The Associated Press reports: Within hours of President Barack Obama’s re-election the deadlocked Syrian conflict moved into a new phase Wednesday, with Britain’s prime minister urging the U.S. to join him in working directly with Syrian rebels and Turkey saying Washington has discussed protecting a safe zone inside Syria with Patriot missiles.
The changes would mark a profound shift in Western efforts to oust Syrian President Bashar Assad, and indicate that leaders have been waiting for the result of the U.S. presidential election before embarking on a new strategy to end the civil war that has killed more than 36,000 people.
British Prime Minister David Cameron, visiting a camp for Syrian refugees in Jordan, said the U.S., Britain and other allies should do more to “shape the opposition” into a coherent force and open channels of communication directly with rebel military commanders. Previously, Britain and the U.S. have acknowledged contacts only with exile groups and political opposition figures inside Syria.
Meanwhile, a Turkish official said Turkey and allies, including the United States, have discussed the possibility of using Patriot missiles to protect a safe zone inside Syria.
The foreign ministry official, who spoke on condition of anonymity because of ministry prohibitions on contacts with the news media, said planning for the safe zone had been put on hold pending the U.S. election. He said any missile deployment might happen under a “NATO umbrella,” though NATO has insisted it will not intervene without a clear United Nations mandate.
“There is an opportunity for Britain, for America, for Saudi Arabia, Jordan and like-minded allies to come together and try to help shape the opposition, outside Syria and inside Syria,” Cameron said. “And try to help them achieve their goal, which is our goal of a Syria without Assad.”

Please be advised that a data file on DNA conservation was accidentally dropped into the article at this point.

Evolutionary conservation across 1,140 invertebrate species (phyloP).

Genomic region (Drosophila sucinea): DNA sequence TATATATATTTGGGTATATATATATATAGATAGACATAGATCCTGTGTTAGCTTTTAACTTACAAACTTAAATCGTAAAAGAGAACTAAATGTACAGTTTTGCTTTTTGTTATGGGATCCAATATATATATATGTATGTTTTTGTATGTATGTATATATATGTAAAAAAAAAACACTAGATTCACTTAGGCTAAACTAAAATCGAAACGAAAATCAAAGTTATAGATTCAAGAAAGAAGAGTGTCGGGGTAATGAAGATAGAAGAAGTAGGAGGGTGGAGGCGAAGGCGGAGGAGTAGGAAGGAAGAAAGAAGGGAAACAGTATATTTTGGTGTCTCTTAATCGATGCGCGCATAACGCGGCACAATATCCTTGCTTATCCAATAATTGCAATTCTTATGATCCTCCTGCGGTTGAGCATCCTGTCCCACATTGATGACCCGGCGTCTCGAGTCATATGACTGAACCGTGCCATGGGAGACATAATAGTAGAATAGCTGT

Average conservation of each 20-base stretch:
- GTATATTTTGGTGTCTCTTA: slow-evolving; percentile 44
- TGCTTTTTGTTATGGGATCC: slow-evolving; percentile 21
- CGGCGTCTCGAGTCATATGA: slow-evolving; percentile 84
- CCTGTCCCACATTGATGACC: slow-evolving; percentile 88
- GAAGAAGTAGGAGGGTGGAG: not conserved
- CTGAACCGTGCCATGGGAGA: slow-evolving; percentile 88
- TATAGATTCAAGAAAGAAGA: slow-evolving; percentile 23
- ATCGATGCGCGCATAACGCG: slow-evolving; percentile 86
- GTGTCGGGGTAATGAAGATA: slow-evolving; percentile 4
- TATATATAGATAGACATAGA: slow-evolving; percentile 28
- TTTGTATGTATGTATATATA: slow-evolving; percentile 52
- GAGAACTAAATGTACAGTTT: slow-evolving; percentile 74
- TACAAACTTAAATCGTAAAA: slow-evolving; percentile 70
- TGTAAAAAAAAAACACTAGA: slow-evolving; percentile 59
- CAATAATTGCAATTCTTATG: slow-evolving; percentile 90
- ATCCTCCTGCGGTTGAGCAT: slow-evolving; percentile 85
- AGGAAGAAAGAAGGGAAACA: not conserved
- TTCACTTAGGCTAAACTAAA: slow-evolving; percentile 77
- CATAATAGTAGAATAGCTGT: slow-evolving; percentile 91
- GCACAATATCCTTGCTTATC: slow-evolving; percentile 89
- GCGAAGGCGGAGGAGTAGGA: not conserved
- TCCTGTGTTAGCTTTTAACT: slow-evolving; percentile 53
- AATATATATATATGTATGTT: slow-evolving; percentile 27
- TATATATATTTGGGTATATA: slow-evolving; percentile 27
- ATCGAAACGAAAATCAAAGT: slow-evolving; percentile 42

In London, British Foreign Secretary William Hague said talks with rebel military leaders would not involve advice on military tactics or support for their operations. Hague also insisted that Britain would not consider offering weapons to Assad’s opponents. [Continue reading…]
The Los Angeles Times reports: They are this ancient city’s bedraggled warriors: plowmen and laborers, mechanics and carpenters who came from the countryside this summer to “liberate” this formerly freewheeling town attuned to the rhythms of commerce.
Now they’re stuck here.
Bogged down by a relentless urban combat they’re ill-equipped to fight, the rebels daily endure both government bombardment and thinly veiled hostility from the resentful residents of a mercantile hub turned dystopia.
These rebels who entered Aleppo from semirural, tradition-bound suburbs and agricultural areas found no spontaneous outpouring of support, no waves of sleeper cells yearning to join the revolution. Many shopkeepers in the historic Old City seem to avoid eye contact with the scruffy legions strutting along the cobblestoned streets of this former Silk Road terminus.
A reporter escorted by rebels on a recent visit couldn’t escape the sensation of accompanying an occupying force.
The widely divergent backgrounds of fighters and Aleppo residents underscore a continuing tension that probably contributed to the stalling of the rebel advance.
It has been more than three months since the rebel brigades slipped into mostly sympathetic, largely working-class Sunni Muslim districts along the city’s northern, eastern and southern edges. But the advance mostly halted at the borders of more mixed and prosperous areas where the government still enjoys support.
Today, Aleppo remains divided along a roughly four-mile front line separating government and rebel-controlled zones.
Neither side has been able to push forward much in what appears to be an enduring stalemate, even as casualties mount and the destruction proceeds inexorably, creating vistas of pancaked apartment blocks and rubble-strewn lots in one of the world’s oldest continuously occupied cities.
Some rebel commanders openly regret the decision made in mid-July to attack the city directly. Filled with false confidence after chasing government troops from nearby districts, rebels eschewed a more classic guerrilla strategy of gradual advance via strikes on police stations, military posts and other security targets.
“We gave the regime an excuse to attack civilians,” laments Ahmed Obeid, who heads the Amr ibn al-As Division, one of perhaps 10 major rebel groupings fighting here. “We are not military men. We have made mistakes.” [Continue reading…]